"She was an amazing teacher for a generation of young activists," he said.
Last summer, Paij planned one final event — a celebration of her life that took place outside her apartment building the day before she died.
The last song to play was Patti LaBelle singing "Over the Rainbow." Wadley-Bailey danced to the song in the garden. Then she danced her way inside and upstairs to home.
— Sally Pollak
Lamoille Ambulance Service EMTs Matt Lucier and Jordan Smith were partnered on a busy 24-hour shift. The phones were off the hook with unusual calls — fights and drunks and psychiatric meltdowns. En route to an incident, Lucier looked out the window, wondering why the night had gone mad. A huge moon lit up the sky. "Oh, it's a full moon," he said, turning to Jordan. "Must be why people are acting so crazy."
"Nope," Jordan said, grinning. "It's not a full moon."
Lucier pointed to the sky.
"Not full," Jordan repeated. "It's a waning gibbous."
Lucier assumed Jordan was bullshitting. They argued for 20 minutes until Lucier's iPhone confirmed that it was, in fact, a waning gibbous.
Jordan just nodded, with a told-ya-so grin.
That's when Lucier realized something all who knew Jordan learned early on: You don't win arguments with Jordan Smith. When the Groton native took an interest in something — astronomy, rare-breed chickens, raising goats — he studied it with fervor. Even on topics he knew little about, he'd talk anyone under the table.
"Everything that guy ever told me sounded true," recalls Scott Lavertu, who worked with Smith at the Groton Volunteer Fire Department* — one of several fire-and-rescue units Jordan was part of over the years. "He could talk about anything, from politics to how your coat was made."
Lavertu was part of the search party that looked for Jordan on March 4, after he went out for a late-night snowmobile romp and didn't return. Lavertu and fellow firefighter Phillip Palmer — who had known Jordan his whole life — followed snowmobile tracks to a hole in the ice on Ricker Pond, where the 31-year-old had released his final breath.
It was a sudden and tragic end to a life that friends, family and colleagues describe as "out of the box" and "not fitting the mold."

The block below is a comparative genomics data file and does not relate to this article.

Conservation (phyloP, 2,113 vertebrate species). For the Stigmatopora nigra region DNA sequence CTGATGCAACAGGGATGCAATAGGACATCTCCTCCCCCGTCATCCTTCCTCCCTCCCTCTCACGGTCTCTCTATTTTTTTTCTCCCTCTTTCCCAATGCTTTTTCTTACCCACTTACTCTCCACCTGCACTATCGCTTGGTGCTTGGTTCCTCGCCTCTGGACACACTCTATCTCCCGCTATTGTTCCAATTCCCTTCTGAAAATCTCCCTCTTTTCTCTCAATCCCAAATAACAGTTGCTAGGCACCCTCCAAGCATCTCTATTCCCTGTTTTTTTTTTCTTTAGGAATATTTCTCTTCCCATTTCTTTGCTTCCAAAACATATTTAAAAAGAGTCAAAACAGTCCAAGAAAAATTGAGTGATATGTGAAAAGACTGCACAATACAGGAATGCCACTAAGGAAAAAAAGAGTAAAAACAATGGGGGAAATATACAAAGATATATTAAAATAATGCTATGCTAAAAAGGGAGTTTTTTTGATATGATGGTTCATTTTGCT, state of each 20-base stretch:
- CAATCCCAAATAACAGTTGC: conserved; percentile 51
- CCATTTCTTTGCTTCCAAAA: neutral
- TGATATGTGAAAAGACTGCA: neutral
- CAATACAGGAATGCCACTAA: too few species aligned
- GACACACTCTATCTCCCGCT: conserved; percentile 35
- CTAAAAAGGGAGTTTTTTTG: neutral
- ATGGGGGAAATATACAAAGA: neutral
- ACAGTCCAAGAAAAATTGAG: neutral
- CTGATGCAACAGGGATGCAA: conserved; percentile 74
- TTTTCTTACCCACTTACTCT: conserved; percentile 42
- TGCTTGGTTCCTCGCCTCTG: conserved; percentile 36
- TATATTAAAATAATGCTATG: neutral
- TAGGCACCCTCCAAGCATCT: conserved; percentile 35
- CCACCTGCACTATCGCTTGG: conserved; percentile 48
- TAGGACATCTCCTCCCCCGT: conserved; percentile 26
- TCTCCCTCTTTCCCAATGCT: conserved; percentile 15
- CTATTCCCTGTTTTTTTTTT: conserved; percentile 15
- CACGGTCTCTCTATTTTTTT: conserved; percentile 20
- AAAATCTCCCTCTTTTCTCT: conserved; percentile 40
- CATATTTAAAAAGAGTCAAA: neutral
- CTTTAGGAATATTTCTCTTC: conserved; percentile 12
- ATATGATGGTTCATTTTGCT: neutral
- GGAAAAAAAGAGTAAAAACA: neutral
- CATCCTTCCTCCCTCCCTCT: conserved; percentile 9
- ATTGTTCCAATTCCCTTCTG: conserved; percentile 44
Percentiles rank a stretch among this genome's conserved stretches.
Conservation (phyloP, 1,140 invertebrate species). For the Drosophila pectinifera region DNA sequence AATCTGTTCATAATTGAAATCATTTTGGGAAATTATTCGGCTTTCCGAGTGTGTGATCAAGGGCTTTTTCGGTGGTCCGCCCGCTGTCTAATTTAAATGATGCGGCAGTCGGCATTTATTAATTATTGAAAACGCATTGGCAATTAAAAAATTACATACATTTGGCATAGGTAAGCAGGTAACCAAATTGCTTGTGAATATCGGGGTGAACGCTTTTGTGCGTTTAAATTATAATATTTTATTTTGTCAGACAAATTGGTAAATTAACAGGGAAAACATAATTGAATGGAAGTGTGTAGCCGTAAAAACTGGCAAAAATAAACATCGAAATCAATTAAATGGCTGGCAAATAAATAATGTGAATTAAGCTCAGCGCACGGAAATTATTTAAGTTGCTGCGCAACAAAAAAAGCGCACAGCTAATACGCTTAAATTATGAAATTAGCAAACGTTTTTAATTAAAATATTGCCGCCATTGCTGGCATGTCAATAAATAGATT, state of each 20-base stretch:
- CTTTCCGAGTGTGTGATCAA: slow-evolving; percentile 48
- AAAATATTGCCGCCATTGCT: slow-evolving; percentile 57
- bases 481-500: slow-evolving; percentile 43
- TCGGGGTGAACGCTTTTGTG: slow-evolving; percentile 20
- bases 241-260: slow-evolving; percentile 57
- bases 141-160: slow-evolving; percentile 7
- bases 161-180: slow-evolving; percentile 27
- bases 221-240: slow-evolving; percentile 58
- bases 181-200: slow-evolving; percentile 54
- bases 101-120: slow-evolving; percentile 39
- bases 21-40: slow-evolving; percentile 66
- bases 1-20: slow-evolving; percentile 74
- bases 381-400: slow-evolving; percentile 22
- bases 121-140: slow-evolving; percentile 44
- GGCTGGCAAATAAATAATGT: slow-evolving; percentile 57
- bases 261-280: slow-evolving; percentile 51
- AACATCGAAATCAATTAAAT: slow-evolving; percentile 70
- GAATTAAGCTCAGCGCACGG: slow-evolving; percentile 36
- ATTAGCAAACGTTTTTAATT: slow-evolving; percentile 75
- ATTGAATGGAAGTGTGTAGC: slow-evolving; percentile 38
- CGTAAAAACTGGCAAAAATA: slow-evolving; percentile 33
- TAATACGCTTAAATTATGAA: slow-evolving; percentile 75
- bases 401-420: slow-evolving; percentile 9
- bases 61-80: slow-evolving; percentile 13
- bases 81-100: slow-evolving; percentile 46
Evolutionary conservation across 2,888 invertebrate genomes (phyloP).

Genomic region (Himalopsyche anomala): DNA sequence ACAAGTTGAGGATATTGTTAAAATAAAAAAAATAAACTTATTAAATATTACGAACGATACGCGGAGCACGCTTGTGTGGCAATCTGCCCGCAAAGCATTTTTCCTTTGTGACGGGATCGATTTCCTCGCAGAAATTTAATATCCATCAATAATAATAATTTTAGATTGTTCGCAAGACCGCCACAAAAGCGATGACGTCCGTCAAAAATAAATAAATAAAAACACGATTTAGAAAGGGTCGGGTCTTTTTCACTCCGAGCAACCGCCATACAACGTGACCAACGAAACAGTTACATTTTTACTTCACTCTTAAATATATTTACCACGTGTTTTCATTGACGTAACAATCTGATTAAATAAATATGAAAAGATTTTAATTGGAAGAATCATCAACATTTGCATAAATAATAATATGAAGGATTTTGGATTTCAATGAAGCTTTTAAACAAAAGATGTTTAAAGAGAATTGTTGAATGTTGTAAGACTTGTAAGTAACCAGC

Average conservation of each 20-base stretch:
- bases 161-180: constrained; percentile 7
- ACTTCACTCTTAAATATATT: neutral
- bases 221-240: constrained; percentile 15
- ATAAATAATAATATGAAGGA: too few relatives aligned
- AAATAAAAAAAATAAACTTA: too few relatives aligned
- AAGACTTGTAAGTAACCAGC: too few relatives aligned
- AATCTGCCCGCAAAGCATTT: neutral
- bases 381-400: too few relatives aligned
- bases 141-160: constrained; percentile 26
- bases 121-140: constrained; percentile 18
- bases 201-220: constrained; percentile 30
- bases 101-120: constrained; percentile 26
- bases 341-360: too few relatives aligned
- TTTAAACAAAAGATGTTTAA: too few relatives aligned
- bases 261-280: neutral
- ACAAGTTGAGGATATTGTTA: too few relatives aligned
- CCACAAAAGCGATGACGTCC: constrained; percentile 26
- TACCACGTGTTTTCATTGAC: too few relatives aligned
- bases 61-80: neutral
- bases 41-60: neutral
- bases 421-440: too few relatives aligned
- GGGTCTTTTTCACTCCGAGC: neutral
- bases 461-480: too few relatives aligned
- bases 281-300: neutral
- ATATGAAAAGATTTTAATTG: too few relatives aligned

Even before Jordan was born, Brent and Pam Smith sensed that their fourth and youngest son would be different. "There was something about him," Brent said, speaking with Seven Days earlier this month. "I think you had the same feeling," he added, looking across the table at his wife.
Pam nodded. Jordan grew from a precocious chatterbox child into an impertinent teen, well-known to school and local authorities. His parents thought, Maybe "different" means he'll end up in jail.
Jordan never wound up behind bars — he had run-ins with the law but managed to talk himself out of some 15 speeding tickets.
And if he was happy to contradict anyone, Jordan did so with disarming spirit and a ridiculous, unforgettable laugh. "Jordy could work with anybody," recalled Dorothy Knott, a member of the Groton-Ryegate volunteer FAST (First Aid Stabilization Team) Squad ambulance service, which Jordan was leading at the time of his death.
Indeed, Jordan worked with lots of people in his various professional stints as a cook, car salesman and electrician. Emergency services were one constant in his life — family was another.
As a creative jack-of-all-trades, Jordan could have built a life anywhere. But he chose to live a mile from his parents and across the road from his brother, Aaron Smith. When he met Sara Bissell in 2002, he committed instantly and ferociously. The couple married in 2005 and remained together through several homes and dozens of hobbies and jobs.
In September 2015, Jordan parlayed his experience as a journeyman electrician into a teaching job at River Bend Career & Technical Center in Bradford. "When he got [that] position, he'd found his home," his father recalled. "He'd found exactly what he wanted to do for the rest of his life."
Jordan's good-humored empathy for all made him a great mentor. It also helped him recruit new members for the FAST Squad. He knew that recruiting youth was vital to ensure effective emergency services in his aging community.
At River Bend, 17-year-old Lilian Colby recalled meeting Jordan on a break between classes. "I was getting a soda from the vending machine," she said, "and I see this guy cantering down toward me." Who is this person? she thought.
Before she could ask, Jordan introduced himself. "I'm on the FAST Squad," he said. He'd heard she wanted to join but was intimidated by the group's older, longtime members. "Don't worry," he said, "We'll protect you."
A few days later, Colby asked for an application. Fast-forward a year, and she's one of the squad's most dedicated volunteers.
At Lamoille Ambulance, Lucier credits Jordan with his career. "He's probably the reason I'm still an EMT," Lucier said. He recalled falling behind on paperwork on a busy shift. Afterward, Jordan spent hours guiding him through the reports, clarifying the process with a mantra: "His big thing was KISS — 'Keep It Simple, Stupid.'"
Jordan's friends and colleagues continue to look to him for advice — in Groton and beyond, cars bearing "What would Jordy do?" bumper stickers recall his unflappable approach to work and life. Now, when faced with a tough situation, Lucier asks himself that question.
The answer is always the same: "He'd handle it with a smile on his face and a positive attitude," Lucier said. "And then it's like, OK, let's give that a shot."
— Hannah Palmer Egan
Correction, January 10, 2017: An earlier version of this story conflated the names of two sources for the story. Their names are Scott Lavertu and Shaun "Stetty" Stetson.